Last week, we announced changes to the quarantine process for students living on campus and who are traveling from restricted areas. We understand that these changes created some confusion among our students, faculty and staff, as well as among our neighbors in the greater Ithaca area. We would like to provide some additional clarity around the decision, particularly regarding what we see as the net positive impact that the shift will have on the public health of our community.
First, why did we make this shift? When we originally announced our plans to quarantine those students planning to live on campus who are arriving from states subject to the New York state travel advisory in area hotels, COVID-19 cases were decreasing or flattening in many areas. Since that time, we have seen a significant increase in cases nationally, and the travel advisory has grown to include 34 states plus Puerto Rico. It simply became impossible for us to guarantee accommodations for this cohort close to Ithaca, and we concluded that isolating individual students for 14 days in a hotel room up to two hours away from campus was an unacceptable and potentially unsafe way for students to start their semester.
Second, who is impacted by this shift? Our announcement impacts the roughly 1,300 students who plan to live on campus and are returning from a state affected by the NYS travel advisory. These students are encouraged to begin their semester remotely at their permanent residence until their state is removed from the NYS travel advisory. We know that some students may choose to quarantine outside of Ithaca, ideally in another state that is not subject to the advisory, prior to returning to campus. Students who are unable to remain at home and to effectively engage in their Cornell education may request an exception to quarantine on campus. Earlier today, Cornell Housing released additional details about that exception process. International students with on-campus housing contracts also have the option to quarantine on campus to assist in meeting student visa requirements.
Finally, what about testing? Who will be tested and when? This shift doesn’t impact the rigorous surveillance testing plans that are already being implemented for all returning students. Any student from a travel advisory state who quarantines on campus will be tested on arrival, and again three days later, before initiating their regular testing program. Indeed, all undergraduate students who return to Ithaca – regardless of the state from which they are traveling and whether they are living on or off campus – will be tested twice weekly from arrival through departure in November. Graduate and professional students will be tested at a frequency that corresponds to their risk of infection.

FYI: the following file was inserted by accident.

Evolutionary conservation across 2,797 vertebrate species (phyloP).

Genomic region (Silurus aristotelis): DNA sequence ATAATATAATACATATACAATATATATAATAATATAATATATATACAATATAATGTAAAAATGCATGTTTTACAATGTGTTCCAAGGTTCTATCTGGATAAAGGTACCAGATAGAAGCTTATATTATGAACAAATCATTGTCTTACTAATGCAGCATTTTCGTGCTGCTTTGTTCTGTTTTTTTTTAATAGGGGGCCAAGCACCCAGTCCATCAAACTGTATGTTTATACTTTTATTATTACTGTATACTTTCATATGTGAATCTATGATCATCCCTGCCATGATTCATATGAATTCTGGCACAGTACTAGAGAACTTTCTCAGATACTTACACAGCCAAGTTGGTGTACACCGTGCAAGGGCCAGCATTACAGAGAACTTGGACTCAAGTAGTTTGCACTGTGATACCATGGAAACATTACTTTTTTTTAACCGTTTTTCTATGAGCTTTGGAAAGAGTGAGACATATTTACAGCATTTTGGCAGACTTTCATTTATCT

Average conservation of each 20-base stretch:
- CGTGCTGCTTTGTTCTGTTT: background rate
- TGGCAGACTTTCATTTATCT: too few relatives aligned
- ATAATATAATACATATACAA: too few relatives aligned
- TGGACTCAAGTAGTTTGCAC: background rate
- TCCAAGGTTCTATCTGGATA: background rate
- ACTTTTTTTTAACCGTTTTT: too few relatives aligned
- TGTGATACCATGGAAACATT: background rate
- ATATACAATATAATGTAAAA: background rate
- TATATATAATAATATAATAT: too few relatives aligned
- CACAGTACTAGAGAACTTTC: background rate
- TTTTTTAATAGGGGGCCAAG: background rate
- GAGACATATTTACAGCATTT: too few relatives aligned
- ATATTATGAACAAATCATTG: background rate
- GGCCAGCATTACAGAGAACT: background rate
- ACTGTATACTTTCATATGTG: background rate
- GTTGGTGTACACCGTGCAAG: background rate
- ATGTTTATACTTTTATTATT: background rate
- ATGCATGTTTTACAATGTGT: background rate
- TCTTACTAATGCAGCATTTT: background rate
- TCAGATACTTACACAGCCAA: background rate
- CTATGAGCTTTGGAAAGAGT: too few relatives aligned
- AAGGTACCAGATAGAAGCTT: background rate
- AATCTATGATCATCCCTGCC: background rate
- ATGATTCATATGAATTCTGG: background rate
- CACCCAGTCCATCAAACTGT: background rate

As our students return, or plan to do so soon, we cannot stress enough that they are personally responsible for following all NYS travel advisory and quarantine guidelines, including notifying NYS of your arrival from a travel advisory state. These rules are in place both for your health and safety, and for that of the greater Tompkins County community. We also want to stress the importance of our students complying with the Behavioral Compact which will be released later this week. Indeed, compliance with the Compact is required and is a critical component of our overall commitment to promoting and protecting the collective health of our community. We will soon be launching a public health education campaign to underscore the role that each of us must play in advancing public health. Most importantly, wearing a mask and practicing physical distancing is the core behavioral action that will help keep us all safe.
As a reminder, all students, regardless of where they intend to live in the fall, are required to update their plans in the Re-entry Checklist. Students who are already here, or plan to arrive prior to the structured on-campus move-in, must use the Checklist to schedule their ‘arrival test.’ If you are in the Ithaca area now and have not done so already, schedule your test today.
In closing, we hear the phrase “these are unprecedented times” so frequently that “expecting the unexpected” no longer feels novel. When fully active, Cornell is the size of a small city, and even during the best of times, planning for move-in takes hundreds of staff members several months to finalize. And our “small city” is part of a surrounding, vibrant community of neighbors who have their own understandable concerns and emotions around our restart. We must all recognize the impacts that our decisions and behaviors have on the greater community, and commit ourselves to being respectful and responsive in our community engagements and interactions. The evolving nature of the pandemic makes these tasks even more challenging.
With less than a month before the semester starts, we all must expect more changes. Please continue to monitor the NYS travel advisory and adjust your plans accordingly should your state go on, or come off, the list. We hope to see as many students back in the fall as possible, but we also understand that this is a challenging time and that many of you may choose to remain at home for part or all of the semester. Please make these decisions based on what is best for your individual situation, and your ability to follow all necessary health and safety measures, including quarantine and testing procedures.
It is disheartening to see the distress that the pandemic and uncertainties about the start of the fall semester are having on our community. Please take care of yourselves and each other.
Michael Kotlikoff is the Cornell University Provost. Ryan Lombardi is the Cornell University Vice President for Student and Campus Life. Comments can be sent to email@example.com. Guest Room runs periodically this summer.